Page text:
It is currently estimated at approx. 800 acres. It is potentially threatening the town of Paisley and is burning on the southeast side of Winter Rim.

Currently there is a Level 1 Evacuation in place in Paisley. This means residents should “Be Ready” for potential evacuation, monitor local media and should make preparations if an evacuation becomes necessary.

There are 19 fire engines, four bulldozers, one hand crew, three single-engine air tankers, four heavy air tankers, three helicopters, and a lead plane working the fire this evening. Additional resources have been ordered.

A Type 3 incident management team has been ordered and is expected to arrive Thursday morning.

The other three fires pose no threat at this time. The first fire located on Highway 395 was contained at a quarter-acre, and the second fire along the highway was lined at a little over two acres and is being mopped-up. The J.V fire is located off Hwy 31, west of the Withers Fire, and is approximately six acres.

Cause of the fires is currently under investigation.

For more information on the Withers Fire, visit https://inciweb.nwcg.gov.

Area visitors are asked to be aware of their surroundings and to be prepared for changing conditions.  This includes reporting visible smoke that could be from a wildfire.

To report a fire, please call 911.

With hot, dry weather forecast through the end of the week and into the weekend, fire conditions remain extreme throughout the SCOFMP area. The agencies ask that the public be careful with anything that can throw a spark while out on federal or state public lands.

Fire danger remains extreme in Lake and Klamath counties. The area is also under Industrial Fire Precaution Level 3 and there are Public Use Restrictions in place on Forest Service, BLM and U.S. Fish and Wildlife Service lands in the area and Stage 1 Fire Restrictions in effect at Crater Lake National Park.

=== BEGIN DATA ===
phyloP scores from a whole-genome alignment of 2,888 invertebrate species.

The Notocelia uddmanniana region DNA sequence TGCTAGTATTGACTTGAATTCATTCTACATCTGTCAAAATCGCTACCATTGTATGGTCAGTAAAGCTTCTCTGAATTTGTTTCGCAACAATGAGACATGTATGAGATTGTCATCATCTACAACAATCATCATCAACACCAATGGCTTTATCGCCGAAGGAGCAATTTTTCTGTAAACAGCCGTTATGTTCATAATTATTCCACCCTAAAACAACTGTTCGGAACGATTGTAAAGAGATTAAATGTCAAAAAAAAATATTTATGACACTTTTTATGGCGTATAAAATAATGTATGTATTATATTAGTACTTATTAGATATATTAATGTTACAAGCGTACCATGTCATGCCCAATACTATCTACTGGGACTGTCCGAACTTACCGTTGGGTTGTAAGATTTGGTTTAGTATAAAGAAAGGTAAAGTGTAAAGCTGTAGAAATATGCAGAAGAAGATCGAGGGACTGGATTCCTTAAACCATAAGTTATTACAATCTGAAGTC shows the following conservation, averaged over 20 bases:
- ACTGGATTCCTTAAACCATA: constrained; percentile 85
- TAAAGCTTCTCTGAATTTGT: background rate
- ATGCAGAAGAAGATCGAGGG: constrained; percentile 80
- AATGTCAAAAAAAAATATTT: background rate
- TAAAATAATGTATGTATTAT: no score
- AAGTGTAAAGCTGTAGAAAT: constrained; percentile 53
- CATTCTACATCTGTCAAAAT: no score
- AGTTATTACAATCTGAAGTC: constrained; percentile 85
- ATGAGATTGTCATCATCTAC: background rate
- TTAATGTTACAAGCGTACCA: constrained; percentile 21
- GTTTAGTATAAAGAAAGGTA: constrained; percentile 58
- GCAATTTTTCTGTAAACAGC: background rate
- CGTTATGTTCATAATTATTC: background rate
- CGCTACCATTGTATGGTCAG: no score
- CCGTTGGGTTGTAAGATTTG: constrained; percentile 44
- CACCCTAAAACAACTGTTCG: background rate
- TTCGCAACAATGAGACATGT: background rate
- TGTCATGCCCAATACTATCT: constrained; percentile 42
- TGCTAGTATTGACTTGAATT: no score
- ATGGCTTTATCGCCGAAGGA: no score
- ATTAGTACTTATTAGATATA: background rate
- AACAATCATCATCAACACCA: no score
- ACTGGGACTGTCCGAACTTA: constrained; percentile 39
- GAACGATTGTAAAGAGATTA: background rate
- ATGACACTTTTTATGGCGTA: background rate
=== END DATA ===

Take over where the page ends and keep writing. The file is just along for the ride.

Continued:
For more information on the IFPL restrictions, please visit www.scofmp.org/lifc.shtml. For information on specific restrictions in areas under Oregon Dept. of Folrestry’s fire protection, please visit www.oregon.gov/ODF/Fire/Pages/Restrictions.aspx. Visitors are also advised to be aware of Personal Use and Fire Restrictions when planning a visit to their public lands.

For more information on SCOFMP, please visit www.scofmp.org, on Twitter @scofmpfireinfo or on Facebook at http://facebook.com/scofmpfireinfo.

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Saturday, August 13, 2016

Wildfire in Selma Burns Three Homes

Contact: Brian Ballou, ODF SWO District, (541) 621-4156
www.swofire.com

Fire crews worked through the night cooling hot spots and monitoring fire lines on the Redwood Highway Fire in Selma, located on Highway 199 near the California border in southwest Oregon. Cooler nighttime temperatures and calm winds allowed for continued progress to be made on the fire line, which is 87 percent contained. The fire size remains at approximately 50 acres. The cause of the fire is under investigation.

No other fires larger than 100 acres were reported Friday or early Saturday on Oregon Department of Forestry-protected lands.

Just before sunrise today on the Redwood Highway Fire, firefighters discovered a small spot fire 1,000 feet outside of the current fire line. Within minutes, firefighters extinguished the flames and formed a wet line along the perimeter. Throughout the day, ground crews and aircraft will continue to monitor fire activity and watch for burning snags, spotting and flare ups. The goal is to ensure the fire perimeter is 100 percent lined by this evening.